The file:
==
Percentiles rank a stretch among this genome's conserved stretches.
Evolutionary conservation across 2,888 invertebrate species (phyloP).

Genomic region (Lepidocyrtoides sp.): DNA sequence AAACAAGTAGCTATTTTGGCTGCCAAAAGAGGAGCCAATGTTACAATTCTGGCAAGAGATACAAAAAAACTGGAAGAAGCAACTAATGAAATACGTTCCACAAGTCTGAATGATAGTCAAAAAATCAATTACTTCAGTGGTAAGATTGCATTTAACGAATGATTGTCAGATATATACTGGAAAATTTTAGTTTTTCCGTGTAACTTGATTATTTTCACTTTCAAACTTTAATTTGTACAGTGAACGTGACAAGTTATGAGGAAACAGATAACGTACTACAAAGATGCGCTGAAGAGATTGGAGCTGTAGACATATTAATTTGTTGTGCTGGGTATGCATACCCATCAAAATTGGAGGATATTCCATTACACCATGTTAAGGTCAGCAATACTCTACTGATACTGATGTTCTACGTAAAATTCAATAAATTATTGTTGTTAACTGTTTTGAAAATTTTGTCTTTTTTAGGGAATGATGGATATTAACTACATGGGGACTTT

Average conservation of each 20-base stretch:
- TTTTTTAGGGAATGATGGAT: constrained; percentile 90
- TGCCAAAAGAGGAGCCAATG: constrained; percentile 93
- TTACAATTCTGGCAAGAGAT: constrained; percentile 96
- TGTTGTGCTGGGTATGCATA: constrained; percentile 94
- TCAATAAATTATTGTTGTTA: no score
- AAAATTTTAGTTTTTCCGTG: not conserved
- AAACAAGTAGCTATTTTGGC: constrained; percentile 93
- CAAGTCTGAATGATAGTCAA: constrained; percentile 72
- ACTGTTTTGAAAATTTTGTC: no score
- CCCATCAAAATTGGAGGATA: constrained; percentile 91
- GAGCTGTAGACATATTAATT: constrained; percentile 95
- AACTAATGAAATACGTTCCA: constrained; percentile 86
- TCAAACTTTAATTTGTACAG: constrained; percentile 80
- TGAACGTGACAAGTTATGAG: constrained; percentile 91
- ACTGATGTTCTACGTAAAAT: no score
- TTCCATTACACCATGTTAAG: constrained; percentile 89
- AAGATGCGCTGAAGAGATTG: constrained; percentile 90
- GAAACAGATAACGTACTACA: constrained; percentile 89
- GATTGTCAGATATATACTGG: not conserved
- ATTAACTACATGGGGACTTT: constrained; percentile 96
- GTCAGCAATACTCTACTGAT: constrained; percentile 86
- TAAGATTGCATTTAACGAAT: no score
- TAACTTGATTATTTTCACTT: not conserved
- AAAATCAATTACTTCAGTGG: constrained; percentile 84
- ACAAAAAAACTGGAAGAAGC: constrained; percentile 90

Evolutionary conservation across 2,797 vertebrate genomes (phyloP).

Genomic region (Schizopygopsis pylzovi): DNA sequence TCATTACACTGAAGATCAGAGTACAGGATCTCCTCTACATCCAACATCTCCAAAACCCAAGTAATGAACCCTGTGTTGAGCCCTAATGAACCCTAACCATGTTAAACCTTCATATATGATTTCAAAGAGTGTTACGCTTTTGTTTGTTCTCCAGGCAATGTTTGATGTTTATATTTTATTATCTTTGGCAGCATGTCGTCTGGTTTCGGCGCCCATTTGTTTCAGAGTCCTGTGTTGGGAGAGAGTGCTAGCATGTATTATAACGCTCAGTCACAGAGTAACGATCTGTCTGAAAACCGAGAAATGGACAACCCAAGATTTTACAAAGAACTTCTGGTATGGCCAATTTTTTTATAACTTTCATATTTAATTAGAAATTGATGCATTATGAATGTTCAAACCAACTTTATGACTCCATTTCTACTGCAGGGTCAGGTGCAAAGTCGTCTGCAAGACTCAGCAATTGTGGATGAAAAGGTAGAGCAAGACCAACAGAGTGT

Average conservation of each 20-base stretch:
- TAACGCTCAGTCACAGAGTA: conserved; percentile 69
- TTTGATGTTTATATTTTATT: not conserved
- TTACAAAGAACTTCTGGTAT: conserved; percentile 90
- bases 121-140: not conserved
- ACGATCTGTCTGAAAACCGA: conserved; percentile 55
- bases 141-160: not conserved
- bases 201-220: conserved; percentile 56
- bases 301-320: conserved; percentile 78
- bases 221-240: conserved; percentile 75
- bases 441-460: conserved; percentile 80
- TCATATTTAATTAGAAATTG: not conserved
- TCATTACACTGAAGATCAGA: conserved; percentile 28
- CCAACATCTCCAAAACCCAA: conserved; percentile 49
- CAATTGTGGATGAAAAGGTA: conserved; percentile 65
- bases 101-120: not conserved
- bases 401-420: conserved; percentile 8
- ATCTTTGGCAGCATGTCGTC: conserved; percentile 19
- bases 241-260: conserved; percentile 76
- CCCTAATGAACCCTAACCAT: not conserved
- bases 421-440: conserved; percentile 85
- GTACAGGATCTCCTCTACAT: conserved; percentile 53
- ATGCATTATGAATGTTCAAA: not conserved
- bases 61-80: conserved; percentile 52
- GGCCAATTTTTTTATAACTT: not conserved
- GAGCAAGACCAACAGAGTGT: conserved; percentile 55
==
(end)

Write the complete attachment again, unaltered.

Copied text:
Percentiles rank a stretch among this genome's conserved stretches.
Evolutionary conservation across 2,888 invertebrate species (phyloP).

Genomic region (Lepidocyrtoides sp.): DNA sequence AAACAAGTAGCTATTTTGGCTGCCAAAAGAGGAGCCAATGTTACAATTCTGGCAAGAGATACAAAAAAACTGGAAGAAGCAACTAATGAAATACGTTCCACAAGTCTGAATGATAGTCAAAAAATCAATTACTTCAGTGGTAAGATTGCATTTAACGAATGATTGTCAGATATATACTGGAAAATTTTAGTTTTTCCGTGTAACTTGATTATTTTCACTTTCAAACTTTAATTTGTACAGTGAACGTGACAAGTTATGAGGAAACAGATAACGTACTACAAAGATGCGCTGAAGAGATTGGAGCTGTAGACATATTAATTTGTTGTGCTGGGTATGCATACCCATCAAAATTGGAGGATATTCCATTACACCATGTTAAGGTCAGCAATACTCTACTGATACTGATGTTCTACGTAAAATTCAATAAATTATTGTTGTTAACTGTTTTGAAAATTTTGTCTTTTTTAGGGAATGATGGATATTAACTACATGGGGACTTT

Average conservation of each 20-base stretch:
- TTTTTTAGGGAATGATGGAT: constrained; percentile 90
- TGCCAAAAGAGGAGCCAATG: constrained; percentile 93
- TTACAATTCTGGCAAGAGAT: constrained; percentile 96
- TGTTGTGCTGGGTATGCATA: constrained; percentile 94
- TCAATAAATTATTGTTGTTA: no score
- AAAATTTTAGTTTTTCCGTG: not conserved
- AAACAAGTAGCTATTTTGGC: constrained; percentile 93
- CAAGTCTGAATGATAGTCAA: constrained; percentile 72
- ACTGTTTTGAAAATTTTGTC: no score
- CCCATCAAAATTGGAGGATA: constrained; percentile 91
- GAGCTGTAGACATATTAATT: constrained; percentile 95
- AACTAATGAAATACGTTCCA: constrained; percentile 86
- TCAAACTTTAATTTGTACAG: constrained; percentile 80
- TGAACGTGACAAGTTATGAG: constrained; percentile 91
- ACTGATGTTCTACGTAAAAT: no score
- TTCCATTACACCATGTTAAG: constrained; percentile 89
- AAGATGCGCTGAAGAGATTG: constrained; percentile 90
- GAAACAGATAACGTACTACA: constrained; percentile 89
- GATTGTCAGATATATACTGG: not conserved
- ATTAACTACATGGGGACTTT: constrained; percentile 96
- GTCAGCAATACTCTACTGAT: constrained; percentile 86
- TAAGATTGCATTTAACGAAT: no score
- TAACTTGATTATTTTCACTT: not conserved
- AAAATCAATTACTTCAGTGG: constrained; percentile 84
- ACAAAAAAACTGGAAGAAGC: constrained; percentile 90

Evolutionary conservation across 2,797 vertebrate genomes (phyloP).

Genomic region (Schizopygopsis pylzovi): DNA sequence TCATTACACTGAAGATCAGAGTACAGGATCTCCTCTACATCCAACATCTCCAAAACCCAAGTAATGAACCCTGTGTTGAGCCCTAATGAACCCTAACCATGTTAAACCTTCATATATGATTTCAAAGAGTGTTACGCTTTTGTTTGTTCTCCAGGCAATGTTTGATGTTTATATTTTATTATCTTTGGCAGCATGTCGTCTGGTTTCGGCGCCCATTTGTTTCAGAGTCCTGTGTTGGGAGAGAGTGCTAGCATGTATTATAACGCTCAGTCACAGAGTAACGATCTGTCTGAAAACCGAGAAATGGACAACCCAAGATTTTACAAAGAACTTCTGGTATGGCCAATTTTTTTATAACTTTCATATTTAATTAGAAATTGATGCATTATGAATGTTCAAACCAACTTTATGACTCCATTTCTACTGCAGGGTCAGGTGCAAAGTCGTCTGCAAGACTCAGCAATTGTGGATGAAAAGGTAGAGCAAGACCAACAGAGTGT

Average conservation of each 20-base stretch:
- TAACGCTCAGTCACAGAGTA: conserved; percentile 69
- TTTGATGTTTATATTTTATT: not conserved
- TTACAAAGAACTTCTGGTAT: conserved; percentile 90
- bases 121-140: not conserved
- ACGATCTGTCTGAAAACCGA: conserved; percentile 55
- bases 141-160: not conserved
- bases 201-220: conserved; percentile 56
- bases 301-320: conserved; percentile 78
- bases 221-240: conserved; percentile 75
- bases 441-460: conserved; percentile 80
- TCATATTTAATTAGAAATTG: not conserved
- TCATTACACTGAAGATCAGA: conserved; percentile 28
- CCAACATCTCCAAAACCCAA: conserved; percentile 49
- CAATTGTGGATGAAAAGGTA: conserved; percentile 65
- bases 101-120: not conserved
- bases 401-420: conserved; percentile 8
- ATCTTTGGCAGCATGTCGTC: conserved; percentile 19
- bases 241-260: conserved; percentile 76
- CCCTAATGAACCCTAACCAT: not conserved
- bases 421-440: conserved; percentile 85
- GTACAGGATCTCCTCTACAT: conserved; percentile 53
- ATGCATTATGAATGTTCAAA: not conserved
- bases 61-80: conserved; percentile 52
- GGCCAATTTTTTTATAACTT: not conserved
- GAGCAAGACCAACAGAGTGT: conserved; percentile 55